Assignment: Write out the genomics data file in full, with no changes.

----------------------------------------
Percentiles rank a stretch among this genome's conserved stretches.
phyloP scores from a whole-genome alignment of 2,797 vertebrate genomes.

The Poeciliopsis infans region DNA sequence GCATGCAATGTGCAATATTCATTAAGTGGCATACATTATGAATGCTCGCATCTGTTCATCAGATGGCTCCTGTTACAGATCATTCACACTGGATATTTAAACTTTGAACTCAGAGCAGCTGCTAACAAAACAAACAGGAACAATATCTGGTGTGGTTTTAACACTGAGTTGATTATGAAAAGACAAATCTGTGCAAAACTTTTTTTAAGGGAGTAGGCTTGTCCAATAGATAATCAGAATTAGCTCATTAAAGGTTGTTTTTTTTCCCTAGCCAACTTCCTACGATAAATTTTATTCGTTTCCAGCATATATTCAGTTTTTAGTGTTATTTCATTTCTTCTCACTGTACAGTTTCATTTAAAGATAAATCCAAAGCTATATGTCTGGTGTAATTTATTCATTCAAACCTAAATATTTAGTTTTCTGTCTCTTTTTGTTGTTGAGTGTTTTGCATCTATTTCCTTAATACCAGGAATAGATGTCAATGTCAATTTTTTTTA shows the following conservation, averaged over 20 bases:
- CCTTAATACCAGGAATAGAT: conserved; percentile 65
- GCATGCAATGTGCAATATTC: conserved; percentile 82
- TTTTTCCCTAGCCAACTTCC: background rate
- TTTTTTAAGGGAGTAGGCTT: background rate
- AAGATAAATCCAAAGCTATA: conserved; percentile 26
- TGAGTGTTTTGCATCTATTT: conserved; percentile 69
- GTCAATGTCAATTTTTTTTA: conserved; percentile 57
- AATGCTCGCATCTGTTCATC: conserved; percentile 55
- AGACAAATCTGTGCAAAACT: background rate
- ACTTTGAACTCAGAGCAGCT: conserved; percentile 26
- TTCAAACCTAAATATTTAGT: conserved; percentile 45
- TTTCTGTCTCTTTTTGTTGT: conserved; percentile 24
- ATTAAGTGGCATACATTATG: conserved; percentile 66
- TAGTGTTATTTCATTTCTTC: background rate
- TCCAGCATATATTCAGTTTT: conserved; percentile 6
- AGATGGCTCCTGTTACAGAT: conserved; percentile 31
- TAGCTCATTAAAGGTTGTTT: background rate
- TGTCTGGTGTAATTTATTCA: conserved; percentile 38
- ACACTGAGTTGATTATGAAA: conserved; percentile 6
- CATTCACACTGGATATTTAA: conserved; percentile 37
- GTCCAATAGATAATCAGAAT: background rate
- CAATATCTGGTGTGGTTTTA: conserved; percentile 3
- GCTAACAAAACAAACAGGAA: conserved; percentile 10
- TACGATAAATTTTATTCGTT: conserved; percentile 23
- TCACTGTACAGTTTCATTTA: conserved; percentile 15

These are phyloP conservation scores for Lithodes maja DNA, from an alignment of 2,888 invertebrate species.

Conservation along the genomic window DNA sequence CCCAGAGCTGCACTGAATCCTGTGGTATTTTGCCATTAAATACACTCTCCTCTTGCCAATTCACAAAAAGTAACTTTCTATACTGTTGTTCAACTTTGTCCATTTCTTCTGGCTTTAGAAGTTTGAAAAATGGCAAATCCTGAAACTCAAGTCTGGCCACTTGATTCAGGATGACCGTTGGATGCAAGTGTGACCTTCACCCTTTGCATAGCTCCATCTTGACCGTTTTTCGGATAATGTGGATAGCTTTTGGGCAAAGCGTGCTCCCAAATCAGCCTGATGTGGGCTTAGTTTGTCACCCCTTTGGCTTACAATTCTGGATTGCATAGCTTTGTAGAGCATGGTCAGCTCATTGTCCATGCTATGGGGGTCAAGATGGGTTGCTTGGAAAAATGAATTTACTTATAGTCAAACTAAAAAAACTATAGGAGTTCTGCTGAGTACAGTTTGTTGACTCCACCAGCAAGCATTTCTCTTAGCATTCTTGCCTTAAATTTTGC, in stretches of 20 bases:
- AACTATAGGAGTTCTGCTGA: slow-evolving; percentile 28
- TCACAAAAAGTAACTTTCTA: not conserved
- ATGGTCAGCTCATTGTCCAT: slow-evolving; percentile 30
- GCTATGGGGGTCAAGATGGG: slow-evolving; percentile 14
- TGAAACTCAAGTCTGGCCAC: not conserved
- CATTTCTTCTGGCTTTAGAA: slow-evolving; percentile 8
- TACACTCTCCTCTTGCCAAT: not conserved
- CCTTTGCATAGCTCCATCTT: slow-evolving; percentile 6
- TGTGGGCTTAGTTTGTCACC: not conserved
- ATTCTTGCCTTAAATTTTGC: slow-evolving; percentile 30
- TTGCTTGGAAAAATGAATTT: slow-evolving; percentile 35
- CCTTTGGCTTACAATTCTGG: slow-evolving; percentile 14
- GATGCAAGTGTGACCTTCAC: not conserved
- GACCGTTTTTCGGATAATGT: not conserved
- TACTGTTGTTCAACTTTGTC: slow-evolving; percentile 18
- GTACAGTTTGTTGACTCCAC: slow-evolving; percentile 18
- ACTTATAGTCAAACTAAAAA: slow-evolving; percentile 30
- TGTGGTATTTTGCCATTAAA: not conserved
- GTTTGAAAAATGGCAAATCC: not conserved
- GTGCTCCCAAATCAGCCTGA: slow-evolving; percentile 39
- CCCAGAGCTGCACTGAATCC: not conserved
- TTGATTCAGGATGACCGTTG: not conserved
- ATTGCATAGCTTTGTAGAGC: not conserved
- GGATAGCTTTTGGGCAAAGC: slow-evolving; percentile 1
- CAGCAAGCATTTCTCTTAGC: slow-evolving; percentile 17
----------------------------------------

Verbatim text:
Percentiles rank a stretch among this genome's conserved stretches.
phyloP scores from a whole-genome alignment of 2,797 vertebrate genomes.

The Poeciliopsis infans region DNA sequence GCATGCAATGTGCAATATTCATTAAGTGGCATACATTATGAATGCTCGCATCTGTTCATCAGATGGCTCCTGTTACAGATCATTCACACTGGATATTTAAACTTTGAACTCAGAGCAGCTGCTAACAAAACAAACAGGAACAATATCTGGTGTGGTTTTAACACTGAGTTGATTATGAAAAGACAAATCTGTGCAAAACTTTTTTTAAGGGAGTAGGCTTGTCCAATAGATAATCAGAATTAGCTCATTAAAGGTTGTTTTTTTTCCCTAGCCAACTTCCTACGATAAATTTTATTCGTTTCCAGCATATATTCAGTTTTTAGTGTTATTTCATTTCTTCTCACTGTACAGTTTCATTTAAAGATAAATCCAAAGCTATATGTCTGGTGTAATTTATTCATTCAAACCTAAATATTTAGTTTTCTGTCTCTTTTTGTTGTTGAGTGTTTTGCATCTATTTCCTTAATACCAGGAATAGATGTCAATGTCAATTTTTTTTA shows the following conservation, averaged over 20 bases:
- CCTTAATACCAGGAATAGAT: conserved; percentile 65
- GCATGCAATGTGCAATATTC: conserved; percentile 82
- TTTTTCCCTAGCCAACTTCC: background rate
- TTTTTTAAGGGAGTAGGCTT: background rate
- AAGATAAATCCAAAGCTATA: conserved; percentile 26
- TGAGTGTTTTGCATCTATTT: conserved; percentile 69
- GTCAATGTCAATTTTTTTTA: conserved; percentile 57
- AATGCTCGCATCTGTTCATC: conserved; percentile 55
- AGACAAATCTGTGCAAAACT: background rate
- ACTTTGAACTCAGAGCAGCT: conserved; percentile 26
- TTCAAACCTAAATATTTAGT: conserved; percentile 45
- TTTCTGTCTCTTTTTGTTGT: conserved; percentile 24
- ATTAAGTGGCATACATTATG: conserved; percentile 66
- TAGTGTTATTTCATTTCTTC: background rate
- TCCAGCATATATTCAGTTTT: conserved; percentile 6
- AGATGGCTCCTGTTACAGAT: conserved; percentile 31
- TAGCTCATTAAAGGTTGTTT: background rate
- TGTCTGGTGTAATTTATTCA: conserved; percentile 38
- ACACTGAGTTGATTATGAAA: conserved; percentile 6
- CATTCACACTGGATATTTAA: conserved; percentile 37
- GTCCAATAGATAATCAGAAT: background rate
- CAATATCTGGTGTGGTTTTA: conserved; percentile 3
- GCTAACAAAACAAACAGGAA: conserved; percentile 10
- TACGATAAATTTTATTCGTT: conserved; percentile 23
- TCACTGTACAGTTTCATTTA: conserved; percentile 15

These are phyloP conservation scores for Lithodes maja DNA, from an alignment of 2,888 invertebrate species.

Conservation along the genomic window DNA sequence CCCAGAGCTGCACTGAATCCTGTGGTATTTTGCCATTAAATACACTCTCCTCTTGCCAATTCACAAAAAGTAACTTTCTATACTGTTGTTCAACTTTGTCCATTTCTTCTGGCTTTAGAAGTTTGAAAAATGGCAAATCCTGAAACTCAAGTCTGGCCACTTGATTCAGGATGACCGTTGGATGCAAGTGTGACCTTCACCCTTTGCATAGCTCCATCTTGACCGTTTTTCGGATAATGTGGATAGCTTTTGGGCAAAGCGTGCTCCCAAATCAGCCTGATGTGGGCTTAGTTTGTCACCCCTTTGGCTTACAATTCTGGATTGCATAGCTTTGTAGAGCATGGTCAGCTCATTGTCCATGCTATGGGGGTCAAGATGGGTTGCTTGGAAAAATGAATTTACTTATAGTCAAACTAAAAAAACTATAGGAGTTCTGCTGAGTACAGTTTGTTGACTCCACCAGCAAGCATTTCTCTTAGCATTCTTGCCTTAAATTTTGC, in stretches of 20 bases:
- AACTATAGGAGTTCTGCTGA: slow-evolving; percentile 28
- TCACAAAAAGTAACTTTCTA: not conserved
- ATGGTCAGCTCATTGTCCAT: slow-evolving; percentile 30
- GCTATGGGGGTCAAGATGGG: slow-evolving; percentile 14
- TGAAACTCAAGTCTGGCCAC: not conserved
- CATTTCTTCTGGCTTTAGAA: slow-evolving; percentile 8
- TACACTCTCCTCTTGCCAAT: not conserved
- CCTTTGCATAGCTCCATCTT: slow-evolving; percentile 6
- TGTGGGCTTAGTTTGTCACC: not conserved
- ATTCTTGCCTTAAATTTTGC: slow-evolving; percentile 30
- TTGCTTGGAAAAATGAATTT: slow-evolving; percentile 35
- CCTTTGGCTTACAATTCTGG: slow-evolving; percentile 14
- GATGCAAGTGTGACCTTCAC: not conserved
- GACCGTTTTTCGGATAATGT: not conserved
- TACTGTTGTTCAACTTTGTC: slow-evolving; percentile 18
- GTACAGTTTGTTGACTCCAC: slow-evolving; percentile 18
- ACTTATAGTCAAACTAAAAA: slow-evolving; percentile 30
- TGTGGTATTTTGCCATTAAA: not conserved
- GTTTGAAAAATGGCAAATCC: not conserved
- GTGCTCCCAAATCAGCCTGA: slow-evolving; percentile 39
- CCCAGAGCTGCACTGAATCC: not conserved
- TTGATTCAGGATGACCGTTG: not conserved
- ATTGCATAGCTTTGTAGAGC: not conserved
- GGATAGCTTTTGGGCAAAGC: slow-evolving; percentile 1
- CAGCAAGCATTTCTCTTAGC: slow-evolving; percentile 17